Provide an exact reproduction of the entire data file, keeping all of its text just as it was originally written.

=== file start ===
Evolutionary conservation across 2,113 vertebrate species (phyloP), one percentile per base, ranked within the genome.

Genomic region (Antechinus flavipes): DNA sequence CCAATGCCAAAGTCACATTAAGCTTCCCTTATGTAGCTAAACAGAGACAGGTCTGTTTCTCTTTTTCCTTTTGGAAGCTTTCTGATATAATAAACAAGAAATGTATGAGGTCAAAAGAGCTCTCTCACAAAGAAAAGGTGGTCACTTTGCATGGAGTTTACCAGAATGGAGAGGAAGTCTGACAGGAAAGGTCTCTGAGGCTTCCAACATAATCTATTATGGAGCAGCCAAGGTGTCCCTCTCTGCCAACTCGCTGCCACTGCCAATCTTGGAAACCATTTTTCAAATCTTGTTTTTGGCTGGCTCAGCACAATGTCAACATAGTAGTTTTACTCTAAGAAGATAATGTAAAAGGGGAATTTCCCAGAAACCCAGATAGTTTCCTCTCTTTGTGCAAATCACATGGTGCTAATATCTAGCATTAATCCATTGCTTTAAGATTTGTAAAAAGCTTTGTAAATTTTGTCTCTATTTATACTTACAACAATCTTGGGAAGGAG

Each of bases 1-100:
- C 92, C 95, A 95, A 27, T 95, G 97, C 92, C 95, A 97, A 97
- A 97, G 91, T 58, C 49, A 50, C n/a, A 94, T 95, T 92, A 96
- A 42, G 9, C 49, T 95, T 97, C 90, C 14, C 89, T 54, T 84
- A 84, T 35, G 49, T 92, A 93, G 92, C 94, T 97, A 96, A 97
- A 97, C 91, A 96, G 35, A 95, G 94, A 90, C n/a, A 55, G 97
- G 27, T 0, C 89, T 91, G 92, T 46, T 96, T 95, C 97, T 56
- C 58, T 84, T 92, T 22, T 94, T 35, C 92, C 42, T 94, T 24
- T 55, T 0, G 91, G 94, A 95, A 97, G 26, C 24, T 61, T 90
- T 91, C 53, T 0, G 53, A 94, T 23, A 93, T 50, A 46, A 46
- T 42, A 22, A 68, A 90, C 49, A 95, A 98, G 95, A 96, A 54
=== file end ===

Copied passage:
Evolutionary conservation across 2,113 vertebrate species (phyloP), one percentile per base, ranked within the genome.

Genomic region (Antechinus flavipes): DNA sequence CCAATGCCAAAGTCACATTAAGCTTCCCTTATGTAGCTAAACAGAGACAGGTCTGTTTCTCTTTTTCCTTTTGGAAGCTTTCTGATATAATAAACAAGAAATGTATGAGGTCAAAAGAGCTCTCTCACAAAGAAAAGGTGGTCACTTTGCATGGAGTTTACCAGAATGGAGAGGAAGTCTGACAGGAAAGGTCTCTGAGGCTTCCAACATAATCTATTATGGAGCAGCCAAGGTGTCCCTCTCTGCCAACTCGCTGCCACTGCCAATCTTGGAAACCATTTTTCAAATCTTGTTTTTGGCTGGCTCAGCACAATGTCAACATAGTAGTTTTACTCTAAGAAGATAATGTAAAAGGGGAATTTCCCAGAAACCCAGATAGTTTCCTCTCTTTGTGCAAATCACATGGTGCTAATATCTAGCATTAATCCATTGCTTTAAGATTTGTAAAAAGCTTTGTAAATTTTGTCTCTATTTATACTTACAACAATCTTGGGAAGGAG

Each of bases 1-100:
- C 92, C 95, A 95, A 27, T 95, G 97, C 92, C 95, A 97, A 97
- A 97, G 91, T 58, C 49, A 50, C n/a, A 94, T 95, T 92, A 96
- A 42, G 9, C 49, T 95, T 97, C 90, C 14, C 89, T 54, T 84
- A 84, T 35, G 49, T 92, A 93, G 92, C 94, T 97, A 96, A 97
- A 97, C 91, A 96, G 35, A 95, G 94, A 90, C n/a, A 55, G 97
- G 27, T 0, C 89, T 91, G 92, T 46, T 96, T 95, C 97, T 56
- C 58, T 84, T 92, T 22, T 94, T 35, C 92, C 42, T 94, T 24
- T 55, T 0, G 91, G 94, A 95, A 97, G 26, C 24, T 61, T 90
- T 91, C 53, T 0, G 53, A 94, T 23, A 93, T 50, A 46, A 46
- T 42, A 22, A 68, A 90, C 49, A 95, A 98, G 95, A 96, A 54